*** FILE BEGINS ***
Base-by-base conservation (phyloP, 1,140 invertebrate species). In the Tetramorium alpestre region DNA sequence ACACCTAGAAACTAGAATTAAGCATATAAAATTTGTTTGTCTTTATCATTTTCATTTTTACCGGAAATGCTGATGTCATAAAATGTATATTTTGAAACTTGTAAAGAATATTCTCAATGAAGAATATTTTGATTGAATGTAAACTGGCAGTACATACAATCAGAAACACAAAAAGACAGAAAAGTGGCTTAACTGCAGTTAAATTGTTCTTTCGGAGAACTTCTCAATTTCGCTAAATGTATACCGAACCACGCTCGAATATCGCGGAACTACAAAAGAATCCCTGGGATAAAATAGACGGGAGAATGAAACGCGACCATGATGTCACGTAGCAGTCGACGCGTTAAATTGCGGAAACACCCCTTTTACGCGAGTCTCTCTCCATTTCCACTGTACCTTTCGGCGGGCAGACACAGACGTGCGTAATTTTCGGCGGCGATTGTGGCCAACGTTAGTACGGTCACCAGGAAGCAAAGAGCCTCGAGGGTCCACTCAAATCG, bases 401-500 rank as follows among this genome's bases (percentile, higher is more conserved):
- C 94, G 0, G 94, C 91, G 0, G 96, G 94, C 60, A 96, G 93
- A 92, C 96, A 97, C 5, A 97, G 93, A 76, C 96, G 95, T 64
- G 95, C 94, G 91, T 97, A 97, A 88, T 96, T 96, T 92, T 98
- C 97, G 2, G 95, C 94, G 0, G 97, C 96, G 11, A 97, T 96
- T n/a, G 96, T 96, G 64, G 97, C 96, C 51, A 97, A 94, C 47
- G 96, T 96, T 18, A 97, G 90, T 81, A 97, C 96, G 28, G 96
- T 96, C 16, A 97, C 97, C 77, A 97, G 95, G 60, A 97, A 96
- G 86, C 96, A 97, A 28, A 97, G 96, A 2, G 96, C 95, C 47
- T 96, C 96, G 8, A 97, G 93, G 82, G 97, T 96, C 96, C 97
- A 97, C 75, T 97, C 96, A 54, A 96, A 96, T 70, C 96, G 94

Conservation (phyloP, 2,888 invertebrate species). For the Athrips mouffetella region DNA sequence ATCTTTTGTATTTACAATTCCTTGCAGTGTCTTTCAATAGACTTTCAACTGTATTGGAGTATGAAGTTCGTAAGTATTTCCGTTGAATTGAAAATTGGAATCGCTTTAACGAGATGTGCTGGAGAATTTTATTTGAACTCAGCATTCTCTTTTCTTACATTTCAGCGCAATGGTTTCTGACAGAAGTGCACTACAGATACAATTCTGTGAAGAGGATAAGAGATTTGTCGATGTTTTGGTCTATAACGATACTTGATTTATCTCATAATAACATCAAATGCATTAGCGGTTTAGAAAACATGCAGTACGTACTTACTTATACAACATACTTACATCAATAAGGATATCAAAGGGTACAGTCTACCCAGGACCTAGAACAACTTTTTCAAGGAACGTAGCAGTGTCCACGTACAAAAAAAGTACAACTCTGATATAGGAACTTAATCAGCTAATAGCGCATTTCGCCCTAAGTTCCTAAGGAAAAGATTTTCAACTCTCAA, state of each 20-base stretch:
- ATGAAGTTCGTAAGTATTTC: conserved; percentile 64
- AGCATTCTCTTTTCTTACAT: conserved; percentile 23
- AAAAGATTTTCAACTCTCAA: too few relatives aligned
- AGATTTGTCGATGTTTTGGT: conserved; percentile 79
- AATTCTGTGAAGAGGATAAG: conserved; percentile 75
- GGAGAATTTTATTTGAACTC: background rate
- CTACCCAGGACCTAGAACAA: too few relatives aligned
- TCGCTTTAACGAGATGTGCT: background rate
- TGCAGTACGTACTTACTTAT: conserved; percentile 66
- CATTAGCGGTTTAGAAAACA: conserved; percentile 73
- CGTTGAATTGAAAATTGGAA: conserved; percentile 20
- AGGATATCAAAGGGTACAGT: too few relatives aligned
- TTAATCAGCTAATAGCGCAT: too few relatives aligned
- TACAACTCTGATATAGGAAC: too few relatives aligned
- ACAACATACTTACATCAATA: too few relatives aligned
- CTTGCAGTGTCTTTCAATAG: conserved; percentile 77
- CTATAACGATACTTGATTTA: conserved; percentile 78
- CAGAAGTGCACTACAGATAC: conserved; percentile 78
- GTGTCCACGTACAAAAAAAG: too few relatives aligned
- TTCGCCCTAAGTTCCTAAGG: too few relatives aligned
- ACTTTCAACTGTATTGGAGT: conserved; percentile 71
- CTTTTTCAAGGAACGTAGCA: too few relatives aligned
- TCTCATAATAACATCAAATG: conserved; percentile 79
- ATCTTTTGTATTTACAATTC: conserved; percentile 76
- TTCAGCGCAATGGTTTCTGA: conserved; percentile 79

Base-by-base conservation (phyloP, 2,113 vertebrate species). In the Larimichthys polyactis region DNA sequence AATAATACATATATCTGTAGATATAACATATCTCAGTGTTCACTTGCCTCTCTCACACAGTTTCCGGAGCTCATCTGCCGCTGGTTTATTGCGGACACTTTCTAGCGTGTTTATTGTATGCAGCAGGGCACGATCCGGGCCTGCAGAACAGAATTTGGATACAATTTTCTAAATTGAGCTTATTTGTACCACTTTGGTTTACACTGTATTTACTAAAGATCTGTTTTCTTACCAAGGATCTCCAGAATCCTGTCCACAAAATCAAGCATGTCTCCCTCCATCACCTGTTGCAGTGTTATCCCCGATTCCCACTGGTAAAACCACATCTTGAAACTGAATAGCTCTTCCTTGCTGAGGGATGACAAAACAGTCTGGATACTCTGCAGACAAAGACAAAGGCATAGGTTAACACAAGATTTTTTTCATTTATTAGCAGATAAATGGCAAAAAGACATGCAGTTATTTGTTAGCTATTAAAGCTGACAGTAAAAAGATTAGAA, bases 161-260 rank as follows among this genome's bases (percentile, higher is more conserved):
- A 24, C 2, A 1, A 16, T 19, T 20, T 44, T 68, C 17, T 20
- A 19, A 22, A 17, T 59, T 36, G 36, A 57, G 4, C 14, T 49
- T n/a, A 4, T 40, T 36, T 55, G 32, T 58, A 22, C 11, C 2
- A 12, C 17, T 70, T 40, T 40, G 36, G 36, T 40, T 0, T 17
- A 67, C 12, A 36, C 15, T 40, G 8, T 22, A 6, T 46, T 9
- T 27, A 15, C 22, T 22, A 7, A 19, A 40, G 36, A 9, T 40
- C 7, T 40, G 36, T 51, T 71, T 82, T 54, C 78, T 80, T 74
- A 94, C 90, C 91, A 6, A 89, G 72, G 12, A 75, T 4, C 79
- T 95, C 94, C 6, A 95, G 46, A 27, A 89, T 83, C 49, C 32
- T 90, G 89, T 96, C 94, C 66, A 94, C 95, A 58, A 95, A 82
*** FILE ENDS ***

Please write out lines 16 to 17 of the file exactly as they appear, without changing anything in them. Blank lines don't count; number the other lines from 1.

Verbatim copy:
- AGATTTGTCGATGTTTTGGT: conserved; percentile 79
- AATTCTGTGAAGAGGATAAG: conserved; percentile 75